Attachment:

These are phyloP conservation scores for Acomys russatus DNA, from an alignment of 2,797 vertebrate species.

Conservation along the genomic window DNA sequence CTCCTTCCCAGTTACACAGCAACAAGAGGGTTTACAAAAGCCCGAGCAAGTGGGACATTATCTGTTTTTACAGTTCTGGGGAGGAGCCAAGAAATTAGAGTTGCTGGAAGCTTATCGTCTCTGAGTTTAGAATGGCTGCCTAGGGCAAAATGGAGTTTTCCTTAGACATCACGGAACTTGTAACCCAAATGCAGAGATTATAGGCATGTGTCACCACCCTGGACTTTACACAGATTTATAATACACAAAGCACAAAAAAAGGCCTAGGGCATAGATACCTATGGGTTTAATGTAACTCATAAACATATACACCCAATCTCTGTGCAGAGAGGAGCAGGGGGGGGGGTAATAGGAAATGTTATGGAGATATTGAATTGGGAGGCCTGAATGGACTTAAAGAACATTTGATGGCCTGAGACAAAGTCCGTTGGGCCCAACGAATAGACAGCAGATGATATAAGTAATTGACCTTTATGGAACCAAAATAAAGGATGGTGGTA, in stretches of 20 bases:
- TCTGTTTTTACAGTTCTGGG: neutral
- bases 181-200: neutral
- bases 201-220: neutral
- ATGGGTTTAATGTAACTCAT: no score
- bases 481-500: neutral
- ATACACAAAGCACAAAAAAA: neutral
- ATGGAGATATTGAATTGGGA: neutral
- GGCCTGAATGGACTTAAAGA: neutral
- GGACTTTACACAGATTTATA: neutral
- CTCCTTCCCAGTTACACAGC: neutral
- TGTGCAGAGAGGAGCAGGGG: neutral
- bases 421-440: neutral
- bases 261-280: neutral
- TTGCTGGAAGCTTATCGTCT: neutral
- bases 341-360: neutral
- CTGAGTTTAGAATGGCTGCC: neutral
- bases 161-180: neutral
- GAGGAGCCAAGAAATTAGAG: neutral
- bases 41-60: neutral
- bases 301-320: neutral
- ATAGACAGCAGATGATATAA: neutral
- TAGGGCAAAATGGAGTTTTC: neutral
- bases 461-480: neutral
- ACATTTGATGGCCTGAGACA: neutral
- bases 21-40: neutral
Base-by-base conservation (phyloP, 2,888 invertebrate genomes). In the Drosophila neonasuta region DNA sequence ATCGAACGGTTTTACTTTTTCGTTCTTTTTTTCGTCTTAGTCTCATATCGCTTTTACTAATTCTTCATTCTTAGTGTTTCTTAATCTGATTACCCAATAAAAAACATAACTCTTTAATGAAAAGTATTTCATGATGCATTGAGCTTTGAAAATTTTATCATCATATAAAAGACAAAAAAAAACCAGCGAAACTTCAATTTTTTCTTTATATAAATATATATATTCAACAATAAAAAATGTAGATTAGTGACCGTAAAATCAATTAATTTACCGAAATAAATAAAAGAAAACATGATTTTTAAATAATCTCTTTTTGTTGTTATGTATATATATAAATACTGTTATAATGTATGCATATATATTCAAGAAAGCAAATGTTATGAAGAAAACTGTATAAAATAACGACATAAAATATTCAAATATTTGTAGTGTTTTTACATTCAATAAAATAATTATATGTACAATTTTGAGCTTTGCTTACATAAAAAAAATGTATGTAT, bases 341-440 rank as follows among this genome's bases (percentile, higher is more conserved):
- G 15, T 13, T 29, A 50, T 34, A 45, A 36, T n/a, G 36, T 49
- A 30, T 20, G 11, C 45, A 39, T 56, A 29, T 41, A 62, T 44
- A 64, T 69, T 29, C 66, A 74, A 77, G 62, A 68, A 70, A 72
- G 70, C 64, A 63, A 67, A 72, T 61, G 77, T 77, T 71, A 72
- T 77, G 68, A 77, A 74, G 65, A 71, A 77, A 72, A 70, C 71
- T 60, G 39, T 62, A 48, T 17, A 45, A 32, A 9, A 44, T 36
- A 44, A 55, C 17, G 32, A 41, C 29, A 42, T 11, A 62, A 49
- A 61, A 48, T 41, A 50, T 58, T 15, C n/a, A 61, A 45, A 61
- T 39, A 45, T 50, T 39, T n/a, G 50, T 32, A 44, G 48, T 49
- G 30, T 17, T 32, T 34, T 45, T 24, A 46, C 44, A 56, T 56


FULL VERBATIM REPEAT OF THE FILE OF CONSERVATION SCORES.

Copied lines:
These are phyloP conservation scores for Acomys russatus DNA, from an alignment of 2,797 vertebrate species.

Conservation along the genomic window DNA sequence CTCCTTCCCAGTTACACAGCAACAAGAGGGTTTACAAAAGCCCGAGCAAGTGGGACATTATCTGTTTTTACAGTTCTGGGGAGGAGCCAAGAAATTAGAGTTGCTGGAAGCTTATCGTCTCTGAGTTTAGAATGGCTGCCTAGGGCAAAATGGAGTTTTCCTTAGACATCACGGAACTTGTAACCCAAATGCAGAGATTATAGGCATGTGTCACCACCCTGGACTTTACACAGATTTATAATACACAAAGCACAAAAAAAGGCCTAGGGCATAGATACCTATGGGTTTAATGTAACTCATAAACATATACACCCAATCTCTGTGCAGAGAGGAGCAGGGGGGGGGGTAATAGGAAATGTTATGGAGATATTGAATTGGGAGGCCTGAATGGACTTAAAGAACATTTGATGGCCTGAGACAAAGTCCGTTGGGCCCAACGAATAGACAGCAGATGATATAAGTAATTGACCTTTATGGAACCAAAATAAAGGATGGTGGTA, in stretches of 20 bases:
- TCTGTTTTTACAGTTCTGGG: neutral
- bases 181-200: neutral
- bases 201-220: neutral
- ATGGGTTTAATGTAACTCAT: no score
- bases 481-500: neutral
- ATACACAAAGCACAAAAAAA: neutral
- ATGGAGATATTGAATTGGGA: neutral
- GGCCTGAATGGACTTAAAGA: neutral
- GGACTTTACACAGATTTATA: neutral
- CTCCTTCCCAGTTACACAGC: neutral
- TGTGCAGAGAGGAGCAGGGG: neutral
- bases 421-440: neutral
- bases 261-280: neutral
- TTGCTGGAAGCTTATCGTCT: neutral
- bases 341-360: neutral
- CTGAGTTTAGAATGGCTGCC: neutral
- bases 161-180: neutral
- GAGGAGCCAAGAAATTAGAG: neutral
- bases 41-60: neutral
- bases 301-320: neutral
- ATAGACAGCAGATGATATAA: neutral
- TAGGGCAAAATGGAGTTTTC: neutral
- bases 461-480: neutral
- ACATTTGATGGCCTGAGACA: neutral
- bases 21-40: neutral
Base-by-base conservation (phyloP, 2,888 invertebrate genomes). In the Drosophila neonasuta region DNA sequence ATCGAACGGTTTTACTTTTTCGTTCTTTTTTTCGTCTTAGTCTCATATCGCTTTTACTAATTCTTCATTCTTAGTGTTTCTTAATCTGATTACCCAATAAAAAACATAACTCTTTAATGAAAAGTATTTCATGATGCATTGAGCTTTGAAAATTTTATCATCATATAAAAGACAAAAAAAAACCAGCGAAACTTCAATTTTTTCTTTATATAAATATATATATTCAACAATAAAAAATGTAGATTAGTGACCGTAAAATCAATTAATTTACCGAAATAAATAAAAGAAAACATGATTTTTAAATAATCTCTTTTTGTTGTTATGTATATATATAAATACTGTTATAATGTATGCATATATATTCAAGAAAGCAAATGTTATGAAGAAAACTGTATAAAATAACGACATAAAATATTCAAATATTTGTAGTGTTTTTACATTCAATAAAATAATTATATGTACAATTTTGAGCTTTGCTTACATAAAAAAAATGTATGTAT, bases 341-440 rank as follows among this genome's bases (percentile, higher is more conserved):
- G 15, T 13, T 29, A 50, T 34, A 45, A 36, T n/a, G 36, T 49
- A 30, T 20, G 11, C 45, A 39, T 56, A 29, T 41, A 62, T 44
- A 64, T 69, T 29, C 66, A 74, A 77, G 62, A 68, A 70, A 72
- G 70, C 64, A 63, A 67, A 72, T 61, G 77, T 77, T 71, A 72
- T 77, G 68, A 77, A 74, G 65, A 71, A 77, A 72, A 70, C 71
- T 60, G 39, T 62, A 48, T 17, A 45, A 32, A 9, A 44, T 36
- A 44, A 55, C 17, G 32, A 41, C 29, A 42, T 11, A 62, A 49
- A 61, A 48, T 41, A 50, T 58, T 15, C n/a, A 61, A 45, A 61
- T 39, A 45, T 50, T 39, T n/a, G 50, T 32, A 44, G 48, T 49
- G 30, T 17, T 32, T 34, T 45, T 24, A 46, C 44, A 56, T 56